Henri Nouwen, in his book, In the Name of Jesus, encourages us as followers of Jesus to “do it together” just as Jesus did with his disciples. God has been revealing this to me during my time here at NWC through an unexpected bond with my roommate, Levi Schaeffer.

I came into freshman year pretty bummed that my roommate was going to be a band geek from some Podunk town in South Dakota who wears fedoras (based on my Facebook stalking). And I know Levi wasn’t looking forward to rooming with a stuck-up jock (my profile pic was of me playing basketball). So, I was just hoping that there would be other people in my dorm who would be “cool” that I could be friends with. However, being in Hospers means that didn’t happen. But with some time, God somehow started forming a strong friendship between my roommate, Levi, and I. I had never had a friend that I talked about faith or deeper topics with; but through going to church with Levi, bonding over our peculiar interests in soundtrack music and wolves, and just living life together as a freshman at NWC, we slowly started building a genuine friendship. It was truly God’s perfect timing for me, as I was figuring out my faith while struggling through all the ideas brought up in Christian Story 1 and 2 – not to mention living independently for the first time without the faith of my parents and family so readily accessible.

Through Levi, God showed me the value of relationship and opening up to other people about my personal faith. Since our first day on campus as freshmen, we’ve gone on a Spring Service Partnership (SSP) trip, been a part of Campus Ministry, and have gone on the Black Hills Retreat together to name just a few things. These shared experiences really pushed us out of our comfort zones, helped us grow a much more meaningful friendship, stretched us into abandoning so many of our pre-conceived judgments, and allowed us to uniquely experience God together.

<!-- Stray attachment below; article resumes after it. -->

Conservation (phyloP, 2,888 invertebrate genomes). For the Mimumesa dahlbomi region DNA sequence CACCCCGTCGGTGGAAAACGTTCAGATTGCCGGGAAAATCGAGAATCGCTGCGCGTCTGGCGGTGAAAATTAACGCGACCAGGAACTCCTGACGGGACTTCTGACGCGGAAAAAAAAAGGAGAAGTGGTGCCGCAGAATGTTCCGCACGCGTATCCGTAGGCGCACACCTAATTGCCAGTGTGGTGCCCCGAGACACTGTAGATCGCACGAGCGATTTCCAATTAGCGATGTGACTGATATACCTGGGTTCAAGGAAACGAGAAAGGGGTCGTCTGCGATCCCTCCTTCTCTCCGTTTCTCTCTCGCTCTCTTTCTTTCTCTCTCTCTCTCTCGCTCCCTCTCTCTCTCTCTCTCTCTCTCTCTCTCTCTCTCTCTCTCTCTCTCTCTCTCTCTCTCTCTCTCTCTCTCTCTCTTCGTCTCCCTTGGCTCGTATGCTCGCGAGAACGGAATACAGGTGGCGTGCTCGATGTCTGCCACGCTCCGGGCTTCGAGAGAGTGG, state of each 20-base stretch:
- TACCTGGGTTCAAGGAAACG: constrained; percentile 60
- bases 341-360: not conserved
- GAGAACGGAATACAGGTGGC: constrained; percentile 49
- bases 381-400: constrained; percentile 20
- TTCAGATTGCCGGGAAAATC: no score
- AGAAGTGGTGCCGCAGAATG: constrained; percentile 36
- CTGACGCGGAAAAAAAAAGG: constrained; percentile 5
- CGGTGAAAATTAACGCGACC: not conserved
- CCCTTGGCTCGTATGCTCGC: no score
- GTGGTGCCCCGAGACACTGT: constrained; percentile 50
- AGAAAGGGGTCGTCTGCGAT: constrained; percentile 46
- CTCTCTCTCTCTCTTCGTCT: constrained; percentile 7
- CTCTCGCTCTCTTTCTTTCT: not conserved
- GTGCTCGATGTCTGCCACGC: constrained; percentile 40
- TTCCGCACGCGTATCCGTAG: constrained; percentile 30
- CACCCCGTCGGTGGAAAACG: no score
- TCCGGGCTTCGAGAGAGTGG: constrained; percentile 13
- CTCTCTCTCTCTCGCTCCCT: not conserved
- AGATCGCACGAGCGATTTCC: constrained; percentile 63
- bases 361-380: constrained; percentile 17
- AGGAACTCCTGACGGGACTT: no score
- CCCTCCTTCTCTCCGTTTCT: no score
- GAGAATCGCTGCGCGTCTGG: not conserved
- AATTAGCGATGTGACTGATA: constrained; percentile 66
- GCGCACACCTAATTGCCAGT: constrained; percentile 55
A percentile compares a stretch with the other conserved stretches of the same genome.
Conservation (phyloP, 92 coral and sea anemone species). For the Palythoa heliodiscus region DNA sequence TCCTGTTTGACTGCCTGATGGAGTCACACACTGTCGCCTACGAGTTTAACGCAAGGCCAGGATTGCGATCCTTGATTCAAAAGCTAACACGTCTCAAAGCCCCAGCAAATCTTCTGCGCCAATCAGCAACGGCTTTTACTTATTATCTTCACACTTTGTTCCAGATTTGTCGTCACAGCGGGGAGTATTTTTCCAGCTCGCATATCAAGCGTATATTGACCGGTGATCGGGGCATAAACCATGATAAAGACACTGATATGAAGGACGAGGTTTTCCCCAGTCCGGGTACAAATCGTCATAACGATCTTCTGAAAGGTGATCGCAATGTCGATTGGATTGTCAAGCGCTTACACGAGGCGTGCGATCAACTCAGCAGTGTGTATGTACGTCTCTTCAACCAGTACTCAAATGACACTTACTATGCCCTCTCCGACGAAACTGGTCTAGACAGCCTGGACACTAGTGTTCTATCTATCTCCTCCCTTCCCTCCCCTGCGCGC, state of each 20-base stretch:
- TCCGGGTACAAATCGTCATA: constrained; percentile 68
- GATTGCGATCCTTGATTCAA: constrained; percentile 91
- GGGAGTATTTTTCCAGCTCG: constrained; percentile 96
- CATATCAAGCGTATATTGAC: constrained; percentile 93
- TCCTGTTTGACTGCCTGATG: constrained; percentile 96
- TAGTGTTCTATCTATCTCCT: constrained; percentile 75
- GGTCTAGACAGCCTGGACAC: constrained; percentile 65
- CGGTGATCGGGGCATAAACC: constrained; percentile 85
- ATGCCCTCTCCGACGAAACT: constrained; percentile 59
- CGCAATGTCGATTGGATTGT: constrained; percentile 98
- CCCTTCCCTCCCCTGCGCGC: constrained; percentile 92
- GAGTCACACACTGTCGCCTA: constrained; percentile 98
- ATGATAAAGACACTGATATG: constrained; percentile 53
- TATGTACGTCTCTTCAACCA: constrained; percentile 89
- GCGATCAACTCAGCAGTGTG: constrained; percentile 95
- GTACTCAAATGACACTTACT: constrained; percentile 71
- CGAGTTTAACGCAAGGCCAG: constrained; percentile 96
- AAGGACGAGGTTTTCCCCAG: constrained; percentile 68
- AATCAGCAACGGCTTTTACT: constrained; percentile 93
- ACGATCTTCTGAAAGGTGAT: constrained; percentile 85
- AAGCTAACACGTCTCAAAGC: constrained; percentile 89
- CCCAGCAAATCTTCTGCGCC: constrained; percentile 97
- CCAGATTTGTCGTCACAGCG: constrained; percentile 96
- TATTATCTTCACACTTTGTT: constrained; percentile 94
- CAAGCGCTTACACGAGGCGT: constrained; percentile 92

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So what I’ve learned here at NWC is this; it’s always worthwhile to invest in another, because who knows, that person might just become a friend. Getting involved in the Raider community can start by investing in just one person, but it definitely does not have to stop there. If I could give my freshman self any advice, I’d tell him, “Get involved in activities on campus, drop your stereotypes of the people you meet, be genuinely curious, and be willing to open up to them. They might not be as lame as you think.”

Two are better than one, because they have a good return for their labor: If either of them falls down, one can help the other up. But pity anyone who falls and has no one to help them up.

-Ecclesiates 4: 9-10

Kyle Swart (and Levi Schaeffer)